Even if you’d essentially be walking into the dealership with a big bag of money and your intention was to buy your next vehicle cash, the listed purchase price is not the final price of the vehicle. There are maintenance and running costs involved, but we’ll discuss these and many other costs in a bit more detail.
So if you’re like most people then you’re not buying your car with a bag of cash to drive away from the dealership with full ownership of it. You’re likely getting it financed via a bank loan, commonly known as car finance, which naturally comes with rather hefty interest rates on repayments.
Just work out how much all the interest will add up to by the time you’ve fully paid off the car and you might want to weep! Unfortunately the average person can’t otherwise afford to buy a vehicle cash and so we’re at the mercy of the banks’ interest rates.
Service and maintenance plans
Service and maintenance plans perhaps form an essential part of vehicle ownership and maintenance, simply because you’d otherwise have to pay out of pocket for breakdowns and replacement of faulty or worn parts. The specific coverage is offered as per the conditions of the manufacturer-issued plans or those which are issued by a third-party, where applicable, but basically a service or maintenance plan is like being able to pay off the maintenance and repair costs as part of your repayment of the purchase price of the vehicle. This then naturally adds to the purchase display price.
These are naturally some costs which any car buyer would be prepared for, but sometimes car owners can be under-prepared on account of not being fully aware of the extent of these running costs. Your car could be a serious gas-guzzler, for instance, or it might need some very expensive disposable parts to keep it running.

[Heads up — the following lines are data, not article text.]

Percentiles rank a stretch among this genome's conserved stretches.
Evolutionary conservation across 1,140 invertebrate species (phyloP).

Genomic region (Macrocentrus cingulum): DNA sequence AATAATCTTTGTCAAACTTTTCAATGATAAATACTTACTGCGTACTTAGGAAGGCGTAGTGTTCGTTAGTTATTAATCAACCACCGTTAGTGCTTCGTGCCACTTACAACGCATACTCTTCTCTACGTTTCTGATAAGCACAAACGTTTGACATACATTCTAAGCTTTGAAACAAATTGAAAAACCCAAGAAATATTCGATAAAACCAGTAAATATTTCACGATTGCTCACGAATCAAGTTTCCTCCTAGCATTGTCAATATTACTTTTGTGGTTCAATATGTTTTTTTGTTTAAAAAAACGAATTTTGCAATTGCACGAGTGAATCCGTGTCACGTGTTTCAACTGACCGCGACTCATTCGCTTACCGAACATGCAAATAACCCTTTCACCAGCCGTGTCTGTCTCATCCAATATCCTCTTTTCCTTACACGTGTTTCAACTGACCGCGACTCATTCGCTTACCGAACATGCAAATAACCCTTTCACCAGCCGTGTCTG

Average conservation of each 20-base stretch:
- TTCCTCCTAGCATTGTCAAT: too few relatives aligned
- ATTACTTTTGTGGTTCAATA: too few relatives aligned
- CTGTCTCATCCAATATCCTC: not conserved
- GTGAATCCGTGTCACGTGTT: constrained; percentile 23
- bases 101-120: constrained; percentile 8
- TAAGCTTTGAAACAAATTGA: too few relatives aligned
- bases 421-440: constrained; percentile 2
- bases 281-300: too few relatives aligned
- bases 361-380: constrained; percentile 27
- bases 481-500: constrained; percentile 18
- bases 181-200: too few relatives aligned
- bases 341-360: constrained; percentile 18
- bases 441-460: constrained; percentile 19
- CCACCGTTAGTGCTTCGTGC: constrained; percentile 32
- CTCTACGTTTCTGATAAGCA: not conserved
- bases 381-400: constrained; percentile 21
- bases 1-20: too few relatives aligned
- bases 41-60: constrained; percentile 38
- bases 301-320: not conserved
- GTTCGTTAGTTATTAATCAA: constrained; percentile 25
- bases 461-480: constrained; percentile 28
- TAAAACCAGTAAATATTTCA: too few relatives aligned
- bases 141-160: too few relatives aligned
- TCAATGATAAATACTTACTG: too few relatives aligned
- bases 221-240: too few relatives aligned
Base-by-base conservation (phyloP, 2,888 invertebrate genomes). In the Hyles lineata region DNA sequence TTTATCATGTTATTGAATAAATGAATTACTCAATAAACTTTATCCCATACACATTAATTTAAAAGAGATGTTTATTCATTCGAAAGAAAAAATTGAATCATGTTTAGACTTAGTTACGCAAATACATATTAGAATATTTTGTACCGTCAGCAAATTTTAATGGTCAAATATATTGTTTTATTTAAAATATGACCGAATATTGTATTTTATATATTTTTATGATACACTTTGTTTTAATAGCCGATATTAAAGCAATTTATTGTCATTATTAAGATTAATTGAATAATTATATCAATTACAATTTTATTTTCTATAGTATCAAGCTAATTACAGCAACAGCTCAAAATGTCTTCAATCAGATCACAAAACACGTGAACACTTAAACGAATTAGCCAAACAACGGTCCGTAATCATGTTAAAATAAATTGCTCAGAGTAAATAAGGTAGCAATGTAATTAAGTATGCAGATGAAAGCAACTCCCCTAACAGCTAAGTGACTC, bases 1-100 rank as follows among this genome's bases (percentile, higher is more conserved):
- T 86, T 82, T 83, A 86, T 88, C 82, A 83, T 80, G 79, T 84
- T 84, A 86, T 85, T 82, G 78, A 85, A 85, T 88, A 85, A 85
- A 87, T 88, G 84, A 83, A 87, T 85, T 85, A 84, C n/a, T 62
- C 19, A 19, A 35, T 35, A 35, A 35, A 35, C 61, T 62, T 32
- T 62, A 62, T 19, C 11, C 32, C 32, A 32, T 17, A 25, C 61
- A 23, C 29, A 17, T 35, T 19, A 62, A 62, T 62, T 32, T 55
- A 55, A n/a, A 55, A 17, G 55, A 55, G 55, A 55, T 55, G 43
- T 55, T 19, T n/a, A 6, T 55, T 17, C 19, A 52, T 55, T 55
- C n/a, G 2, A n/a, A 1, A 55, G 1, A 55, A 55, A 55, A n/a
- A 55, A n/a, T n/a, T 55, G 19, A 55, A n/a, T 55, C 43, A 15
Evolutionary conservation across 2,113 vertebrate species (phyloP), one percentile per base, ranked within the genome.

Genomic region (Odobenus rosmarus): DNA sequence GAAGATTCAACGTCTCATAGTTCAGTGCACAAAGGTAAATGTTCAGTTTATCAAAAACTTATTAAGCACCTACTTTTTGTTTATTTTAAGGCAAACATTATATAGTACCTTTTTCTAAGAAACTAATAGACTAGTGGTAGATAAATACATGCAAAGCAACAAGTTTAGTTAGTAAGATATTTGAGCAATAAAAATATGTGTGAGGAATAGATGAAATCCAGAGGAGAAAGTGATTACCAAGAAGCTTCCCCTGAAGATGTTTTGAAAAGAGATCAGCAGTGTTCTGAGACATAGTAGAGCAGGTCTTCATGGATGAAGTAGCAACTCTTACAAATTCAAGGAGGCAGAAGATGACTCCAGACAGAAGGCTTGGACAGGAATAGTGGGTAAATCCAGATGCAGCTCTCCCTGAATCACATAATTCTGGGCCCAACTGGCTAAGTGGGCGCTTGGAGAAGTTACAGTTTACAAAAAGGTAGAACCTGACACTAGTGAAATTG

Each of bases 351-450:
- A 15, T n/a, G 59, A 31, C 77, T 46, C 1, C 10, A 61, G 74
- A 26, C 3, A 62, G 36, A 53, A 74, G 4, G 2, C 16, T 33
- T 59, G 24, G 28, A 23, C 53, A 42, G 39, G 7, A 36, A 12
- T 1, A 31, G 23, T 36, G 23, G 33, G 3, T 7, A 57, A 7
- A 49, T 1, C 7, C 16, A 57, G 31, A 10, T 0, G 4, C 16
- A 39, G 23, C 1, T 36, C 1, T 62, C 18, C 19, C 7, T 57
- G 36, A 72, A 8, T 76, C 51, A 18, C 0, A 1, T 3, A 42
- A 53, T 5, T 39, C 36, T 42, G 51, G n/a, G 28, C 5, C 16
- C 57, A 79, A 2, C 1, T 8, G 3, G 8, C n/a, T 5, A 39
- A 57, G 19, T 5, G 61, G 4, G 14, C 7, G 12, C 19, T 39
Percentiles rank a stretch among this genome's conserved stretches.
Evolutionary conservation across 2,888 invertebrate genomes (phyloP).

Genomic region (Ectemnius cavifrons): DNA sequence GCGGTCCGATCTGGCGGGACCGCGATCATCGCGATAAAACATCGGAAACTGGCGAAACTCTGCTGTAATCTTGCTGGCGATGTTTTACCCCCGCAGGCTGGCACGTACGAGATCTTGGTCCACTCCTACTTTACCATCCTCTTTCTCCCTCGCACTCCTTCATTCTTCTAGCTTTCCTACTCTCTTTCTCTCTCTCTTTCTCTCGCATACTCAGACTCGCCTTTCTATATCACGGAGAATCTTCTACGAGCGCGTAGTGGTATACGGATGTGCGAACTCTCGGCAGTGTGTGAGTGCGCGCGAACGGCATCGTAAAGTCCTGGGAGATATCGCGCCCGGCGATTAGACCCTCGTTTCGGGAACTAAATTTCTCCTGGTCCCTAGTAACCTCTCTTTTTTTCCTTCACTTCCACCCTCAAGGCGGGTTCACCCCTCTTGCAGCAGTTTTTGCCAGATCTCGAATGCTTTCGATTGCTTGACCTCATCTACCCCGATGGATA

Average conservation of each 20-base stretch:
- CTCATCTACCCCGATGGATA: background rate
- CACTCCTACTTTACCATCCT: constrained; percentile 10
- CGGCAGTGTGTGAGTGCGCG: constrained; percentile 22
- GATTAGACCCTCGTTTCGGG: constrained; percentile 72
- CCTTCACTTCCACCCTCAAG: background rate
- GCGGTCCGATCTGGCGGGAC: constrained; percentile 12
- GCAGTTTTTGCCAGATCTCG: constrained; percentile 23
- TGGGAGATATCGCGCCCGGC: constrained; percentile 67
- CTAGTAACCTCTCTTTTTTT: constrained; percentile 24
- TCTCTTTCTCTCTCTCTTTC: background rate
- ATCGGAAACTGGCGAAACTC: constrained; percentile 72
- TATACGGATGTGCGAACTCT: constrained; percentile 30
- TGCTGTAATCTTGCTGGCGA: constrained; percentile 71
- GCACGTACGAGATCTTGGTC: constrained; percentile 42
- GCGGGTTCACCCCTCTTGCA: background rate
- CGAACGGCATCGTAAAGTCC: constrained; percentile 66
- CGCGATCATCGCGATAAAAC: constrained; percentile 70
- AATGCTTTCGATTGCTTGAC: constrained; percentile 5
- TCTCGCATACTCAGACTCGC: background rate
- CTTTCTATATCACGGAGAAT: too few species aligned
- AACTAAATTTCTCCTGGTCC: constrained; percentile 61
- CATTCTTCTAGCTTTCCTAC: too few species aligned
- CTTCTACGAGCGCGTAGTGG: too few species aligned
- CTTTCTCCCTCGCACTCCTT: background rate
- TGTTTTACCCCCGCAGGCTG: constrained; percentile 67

If you find yourself in a situation where you’re looking for the services of a local personal injury attorney Los Angeles has a few very good ones on offer, but what very quickly becomes apparent is the existence of an oft misunderstood constituent of motor insurance, which is of course the liability portion of a motor insurance policy. Liability insurance is seldom if at all offered as a stand-alone motor insurance offering, but usually forms part of a standard motor insurance policy which covers both damage (or theft) and third-party claims.
So that’s why auto insurance often works out to be a bit more expensive than what you might have originally anticipated, because your insurance company is essentially working the potential of third-party liability claims into the premiums they charge you. Third-party claims on vehicle damage would otherwise not make motor insurance that much more expensive than it is. It is the possibility of those third-party claims which have to do with personal injury that inflate these costs, because the awarded payouts could run into hundreds of thousands of dollars and in some cases even millions, should it be established that the third-party whose injuries warrant compensation have you at fault.